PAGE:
That's what it feels like for people white, black or otherwise to turn the spout of blame on the oppressed because of a slur they have appropriated and used to express solidarity. I'm so sick of hearing "well blacks use the nword so.....". As if I can be responsible for what 30 million black people do with their own mouths. As if I deserve the discrimination railed against me because of some shit A COMPLETELY DIFFERENT BLACK PERSON says out of their mouth. I can't control 30 million people. That tree falls in the forest outside of the earshot of white people so much, it hardly exists. Until we start rappin and rhyming about our horrible inner city lives. They never hear that we're getting killed out here, all they hear is the nword. And they point to it; "Ah, see that's why you're getting killed. Just pull up your pants, stop saying nword and everything will be wonderful! I bet you never thought of that!" smh

        What I can control is how I support the oppressed outside of my own group. I can say nword 47 times a day and nobody would hear it but another black person and they would have said it back to me 147 times, nobody would know and everything would be fine. It's been like that for hundreds of years. The minute that word appears on a record or in a movie dialog, all hell breaks loose and everyone's concerned.

        What I'm not gonna say is "f" to a gay man. That's all we need to be concerned about; offending OTHERS. Stay in your lane. If you're Irish and you and your Irish friends like to call each other "M" words, I have nothing to say or do with it. But I'M not gonna argue that I should also be allowed to say it just because they said it in earshot of me.

        That's like justifying the attack and gang rape of a woman because she jiggled her boobs. "You showed your tits, you must have wanted them touched." It's really creepy, you guys.

        "It's not enough to acknowledge privilege. You have to resist." -soothsayer

        by GenXangster on Sun Dec 29, 2013 at 05:00:03 PM PST

        [ Parent ]

        •  THIS.ALL.DAY. (6+ / 0-)

          I can only rec this once.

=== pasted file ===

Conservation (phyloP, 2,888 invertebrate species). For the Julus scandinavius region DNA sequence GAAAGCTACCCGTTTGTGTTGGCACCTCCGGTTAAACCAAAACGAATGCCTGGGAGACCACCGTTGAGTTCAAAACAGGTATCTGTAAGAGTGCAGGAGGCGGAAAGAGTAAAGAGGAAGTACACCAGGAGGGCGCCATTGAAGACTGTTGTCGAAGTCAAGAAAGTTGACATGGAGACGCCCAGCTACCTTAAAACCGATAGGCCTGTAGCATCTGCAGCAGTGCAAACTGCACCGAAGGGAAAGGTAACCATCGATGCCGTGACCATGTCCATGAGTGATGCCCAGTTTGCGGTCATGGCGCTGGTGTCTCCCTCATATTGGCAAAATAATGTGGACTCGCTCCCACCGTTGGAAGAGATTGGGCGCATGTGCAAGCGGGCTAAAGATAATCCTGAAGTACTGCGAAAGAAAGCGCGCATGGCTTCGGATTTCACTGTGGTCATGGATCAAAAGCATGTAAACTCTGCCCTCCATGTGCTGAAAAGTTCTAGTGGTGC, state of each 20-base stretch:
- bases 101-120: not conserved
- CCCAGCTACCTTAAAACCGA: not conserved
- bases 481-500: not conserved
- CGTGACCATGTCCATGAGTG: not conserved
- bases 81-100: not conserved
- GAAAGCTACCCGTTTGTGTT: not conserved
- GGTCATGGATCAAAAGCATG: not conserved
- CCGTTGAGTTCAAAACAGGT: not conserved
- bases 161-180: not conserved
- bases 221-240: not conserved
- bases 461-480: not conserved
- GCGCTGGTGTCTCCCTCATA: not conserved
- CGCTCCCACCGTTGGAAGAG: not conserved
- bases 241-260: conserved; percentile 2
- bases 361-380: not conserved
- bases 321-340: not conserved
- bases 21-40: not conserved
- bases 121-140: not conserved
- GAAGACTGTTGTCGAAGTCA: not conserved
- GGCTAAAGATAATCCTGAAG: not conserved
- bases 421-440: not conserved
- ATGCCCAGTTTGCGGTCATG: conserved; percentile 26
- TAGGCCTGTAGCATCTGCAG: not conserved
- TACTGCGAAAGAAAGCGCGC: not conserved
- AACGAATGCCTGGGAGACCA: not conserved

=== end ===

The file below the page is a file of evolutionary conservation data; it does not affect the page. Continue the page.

But if I could, I would rec it one million times.

          Thank you.

        •  Perfect (10+ / 0-)

          GF and I call each other "D" sometimes, jokingly. Like, if I fix something in the house, she'll say "I am so glad you can dyke out like that."

          And I sometimes call my brother a fag.

          When other people complain that they don't "get" to use a word, I remind them that it's not a freakin' privilege. It's part of a culture. I can talk shit about my family but you can't.

          And why whites get so incensed that they can't use the N word baffles me. I've never wanted to use it. It makes me sick to hear it.

          But I don't give a fuck when on AA says it to another.

          P.S. I am not a crackpot.

          by BoiseBlue on Sun Dec 29, 2013 at 05:33:01 PM PST

          [ Parent ]

          •  Yes, yes, yes! (9+ / 0-)

            "Why would you WANT to say the n-word?" is my question to people who insist they should be able to use it too.  Good grief.  How could a person's life be so freaking complete that the ONLY THING MISSING is the sanctioned use of a racially hurtful slur?  I can thing of a zillion other things I'd rather accomplish than to have that "right."  

            Ugh!  

            "In matters of style, swim with the current; in matters of principle stand like a rock." Attributed to T. Jefferson

            by koosah on Sun Dec 29, 2013 at 06:05:01 PM PST

            [ Parent ]

          •  Hmm (2+ / 0-)
            Recommended by:
            Chitown Kev, GenXangster

            I am a gay man and have never used the word fag and do not tolerate its use in my presence.  I never heard dyke as a kid, so it did not have the same history for me.  Lesbo was the derogatory term used in my world.  

            I don't agree with the personal contextualization of words.  If a word is offensive to me, I do not use and do not suffer others using it.  The linguistic fascism that dictates that I can use a word, but others can't, is counter-intuitive to me.  If the word offends because it is demeaning, it simply cannot shed that meaning when used by the oppressed group.  That is not to say that a word cannot be reclaimed, as the word queer has done (particularly in academia).  But the important distinction to note is that the reclaiming of the word queer does not carry the same- it's okay for me, but not for you- tendency that is applied to other words.  In short, you can't have it both ways.

            •  Fair enough. (1+ / 0-)
              Recommended by:
              orestes1963

              But a gay man saying it to another gay man? I will not get involved.

              There's no way you can control what millions of other homosexuals do or say. My argument is that you should not be targeted for insults or persecution just because other homosexuals have appropriated that word. Your right to be left alone and unharrassed shouldn't ever depend on what other gays have done or said.

              "It's not enough to acknowledge privilege. You have to resist." -soothsayer

              by GenXangster on Mon Dec 30, 2013 at 09:10:42 AM PST

              [ Parent ]

              •  Of course (1+ / 0-)
                Recommended by:
                GenXangster

                I cannot control what anyone else says.  I have no desire to do that even if I could.  I can only control what I will tolerate in my presence.  I do not condone anyone being targeted for insults or persecution; I hope my comment did not promote that inference.